Solo shows even for students

Galerie Sogan & Art

Gallerist Vera Wijaya knows a lot about going off the beaten track.

Her Indonesian family, which is in the diamond business, moved to Singapore in 1984. She studied psychology and sociology at Harvard but gave that up to become a data analyst for Nielsen Media in San Francisco in the 1990s.

"Those were heady times. It was the dot-com boom. It seemed like the most logical thing to do," says Ms Wijaya.

She returned to Singapore in 2006 to be near her family. It was during this period that she started freelancing for art journals and magazines.

"I had been collecting mostly prints when I was based in the United States. By 2010, I had decided I wanted to be a gallerist. I enjoy art and decided to get a physical space."

Having grown up here, the Singapore permanent resident says she "feels strongly about the place".

"I felt there was enough room to promote art with contemporary issues that bring relevance to the local context."

But her focus on young artists, some of whom had not even graduated, was accidental. It was not something she had planned when she opened her gallery in Chinatown. "Many of these artists were introduced to me either by other artists or collectors or people I know."

Such introductions have resulted in several discoveries, the most prominent being photographer Sarah Choo, 23, who unexpectedly won Singapore's richest photography award, the $30,000 Icon de Martell Cordon Bleu 2013, in September.

Ms Wijaya regards Choo's solo exhibition Disillusioned: Conversation Between Photography And Painting, held in September last year when the artist was a final year student at the Nanyang Technological University's School of Art Media & Design, as her most successful to date, as nearly 90 per cent of the works priced between $400 and $6,900 sold.

She has had similar success in picking untapped talents to showcase. Painter Jolene Lai's solo exhibition, Allegory, in November last year sold out and she gave Lai a solo outing at the Affordable Art Fair last year.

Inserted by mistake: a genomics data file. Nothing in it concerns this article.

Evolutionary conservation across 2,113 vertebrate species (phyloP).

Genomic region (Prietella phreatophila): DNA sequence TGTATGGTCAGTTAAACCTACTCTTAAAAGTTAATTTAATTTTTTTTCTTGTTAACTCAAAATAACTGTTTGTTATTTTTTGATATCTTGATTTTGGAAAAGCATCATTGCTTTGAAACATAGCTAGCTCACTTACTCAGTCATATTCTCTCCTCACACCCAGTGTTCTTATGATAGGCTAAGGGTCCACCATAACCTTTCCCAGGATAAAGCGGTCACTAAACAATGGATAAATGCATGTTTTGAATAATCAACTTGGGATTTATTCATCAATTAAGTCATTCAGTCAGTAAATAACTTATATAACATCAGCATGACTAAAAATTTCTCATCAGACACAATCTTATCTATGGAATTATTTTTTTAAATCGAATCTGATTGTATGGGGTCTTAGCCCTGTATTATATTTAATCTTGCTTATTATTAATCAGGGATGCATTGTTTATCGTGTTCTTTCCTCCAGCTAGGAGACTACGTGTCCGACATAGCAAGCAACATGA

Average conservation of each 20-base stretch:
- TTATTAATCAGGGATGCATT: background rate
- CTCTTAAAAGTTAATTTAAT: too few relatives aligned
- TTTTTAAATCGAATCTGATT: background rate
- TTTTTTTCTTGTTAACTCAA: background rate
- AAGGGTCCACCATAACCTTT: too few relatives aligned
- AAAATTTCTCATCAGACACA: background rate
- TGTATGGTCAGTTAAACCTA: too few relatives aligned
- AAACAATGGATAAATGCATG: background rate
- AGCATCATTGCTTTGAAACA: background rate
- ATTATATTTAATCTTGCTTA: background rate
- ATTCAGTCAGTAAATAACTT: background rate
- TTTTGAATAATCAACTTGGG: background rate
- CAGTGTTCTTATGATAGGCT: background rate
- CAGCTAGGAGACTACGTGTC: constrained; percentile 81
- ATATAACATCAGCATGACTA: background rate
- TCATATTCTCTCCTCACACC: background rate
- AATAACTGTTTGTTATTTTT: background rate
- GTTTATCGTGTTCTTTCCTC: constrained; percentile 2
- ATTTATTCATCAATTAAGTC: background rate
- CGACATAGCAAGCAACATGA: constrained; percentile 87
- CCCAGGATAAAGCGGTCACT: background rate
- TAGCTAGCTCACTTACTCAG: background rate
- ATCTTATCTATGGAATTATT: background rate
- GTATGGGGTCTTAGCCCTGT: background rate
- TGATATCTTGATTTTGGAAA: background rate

In October this year, another local artist Xin Xiaochang's solo exhibition reSINGAtion, had similar success at Ms Wijaya's gallery. Ms Wijaya, who is married to management consultant Henky Agusleo and has no children, says the works, which ranged in price from $400 to $6,900, found collectors easily.

As a gallerist, her approach now is different from when she started out. She has moved from Chinatown to a 1,300 sq ft gallery space in Mohamed Sultan Road, a more central and larger gallery space, to reach more collectors. Her earlier gallery space in Chinatown was about 1,000 sq ft.

During the early days of promoting works by young and unknown Singapore artists, Galerie Sogan & Art presented thematic group shows that corresponded with events such as Mother's Day, The Great Singapore Sale or National Day. These exhibitions, she says, "were fun and attracted a lot of visitors. They also showed me what type of art would work and it helped me give more artists solo shows in the gallery".

Now, her focus is on developing long-term relationships with her artists. One way of doing it is offering them solo shows even when they are in school.

Ms Wijaya says she has "been extremely fortunate to have artists, curators and collectors who actively recommend talented artists to the gallery".

"So far, this has worked out very well. In three years, since we started working together, many of them have grown tremendously in their artistic career and that is what I want to see as a gallerist. It cannot be about one successful solo exhibition."

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Where: 16 Mohamed Sultan Road
When: Noon to 7pm (Mondays to Saturdays). By appointment on Sundays
Admission: Free
Info: Call 8138-0277 or go to

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